toshima teapot: adagio teas

What perfect timing! I’ve just started putting my life back together… just started an internship that I love… just started painting and drawing again… just started to feel like a normal human being again… just started to blog again… and guess what happened!

Tea! Tea happened! Tea is falling from the sky! And even better than that… teapots! Teapots falling from the sky! Well… not really the sky. It’s adagio teas! They sent me a beautiful green dragonfly teapot to go with my new life and I think it’s the best thing that’s happened in a long long time.

toshima teapot and box

Arrives nicely boxed and well protected!

I’ve had this dragonfly obsession for years. I fell in love with them in Japan when they would flit over the rice paddy outside my front door. They were like little flying jewels… all flashing with iridescent colours – red, blue, and green. One day, I found one sitting on my screen door – the biggest dragonfly I’ve ever seen. Its wingspan had to be at least 8 inches. It was almost the length of my arm! Since then, I’ve acquired a lot of dragonfly themed things, and when I saw this teapot, I knew I wanted it.

strainer

Strainer holds a lot! 

The Toshima teapot is handcrafted in China, in a Japanese tetsubin-style design. It is cast iron with a ceramic glaze, and comes with a metal strainer inside. True tetsubin are not glazed inside, and are intended for boiling water. This teapot is glazed, and is intended for steeping tea. There’s a difference. Purists may poo-pooh it all they like, but I still love it. The colour is the colour of new rice fields in the sunlight, and the dragonfly reminds me of my second home. It’s so pretty! And it’s so heavy! I like the weight of it in my hand, and I like the feel of the smooth handle. It’s nicely balanced.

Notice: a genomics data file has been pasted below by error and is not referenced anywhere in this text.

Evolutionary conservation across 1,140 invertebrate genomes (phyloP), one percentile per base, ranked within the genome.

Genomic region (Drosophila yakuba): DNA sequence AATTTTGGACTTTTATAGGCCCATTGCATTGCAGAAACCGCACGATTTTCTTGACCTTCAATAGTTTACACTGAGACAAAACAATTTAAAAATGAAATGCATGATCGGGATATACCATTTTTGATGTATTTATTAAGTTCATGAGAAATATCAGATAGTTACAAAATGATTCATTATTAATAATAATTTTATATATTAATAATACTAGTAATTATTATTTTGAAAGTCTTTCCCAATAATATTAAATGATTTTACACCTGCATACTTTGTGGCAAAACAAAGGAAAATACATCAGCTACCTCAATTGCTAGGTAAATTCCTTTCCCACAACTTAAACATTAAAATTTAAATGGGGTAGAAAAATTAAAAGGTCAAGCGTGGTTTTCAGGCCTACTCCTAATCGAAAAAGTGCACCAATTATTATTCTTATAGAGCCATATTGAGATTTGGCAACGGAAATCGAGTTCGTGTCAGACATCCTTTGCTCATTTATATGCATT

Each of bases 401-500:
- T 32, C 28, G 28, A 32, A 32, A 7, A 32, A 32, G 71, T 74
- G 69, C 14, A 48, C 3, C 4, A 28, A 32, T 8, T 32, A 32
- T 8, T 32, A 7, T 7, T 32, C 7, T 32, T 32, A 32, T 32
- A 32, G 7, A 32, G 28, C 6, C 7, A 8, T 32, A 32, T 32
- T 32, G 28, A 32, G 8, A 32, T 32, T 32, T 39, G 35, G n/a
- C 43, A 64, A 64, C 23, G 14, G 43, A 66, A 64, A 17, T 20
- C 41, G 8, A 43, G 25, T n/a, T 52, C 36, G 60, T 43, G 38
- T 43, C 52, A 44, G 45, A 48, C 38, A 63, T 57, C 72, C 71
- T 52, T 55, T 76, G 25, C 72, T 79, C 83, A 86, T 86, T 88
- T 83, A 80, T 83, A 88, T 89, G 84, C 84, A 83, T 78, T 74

spout

No strainer in spout – use the mesh basket.

So, to test my new teapot for actually making tea – I’m going to use one of the sample teas that adagio sent along with it. I’ll review the tea in the next post. I think it deserves its own space. Here, I’ll just focus on the teapot.

tea in teapot

Trial run with “leo” tea.

I fill the mesh strainer with 1 heaping tbsp of tea and fill the teapot with boiling water. I steep it for a little over a minute and pour it into a teacup. The teapot is balanced and easy to pour. The handle stays in place without swinging around, and I hold the lid on so it doesn’t fall off.  The amazing thing is that it doesn’t drip! That’s way cool!

The teapot holds a lot of tea – it’s bigger than I normally use. I’ve gotten 2 small teacups and 1 large mug out of it, and they stayed hot in between pourings. Since I usually steep my tea Gong Fu style, this is a bit different for me. Rather than taking smaller cups of tea where the flavour changes with every cup, I’d use this teapot for making one big pot of something that has a fairly consistent flavour. After steeping the tea for the desired amount of time, I took out the strainer basket so it wouldn’t oversteep. Then I replaced the lid just to keep it nice and hot. It’s a different kind of steeping, so I’ll have to think about the types of tea I want to put in there.

artpot

Overall, I’m extremely happy with my dragonfly toshima teapot, and I also loved the “leo” tea – but you’ll have to read about that in the other post.

SUPER BIG THANK YOU to adagio teas for providing me with the toshima teapot – and lots of yummy tea to go in it!

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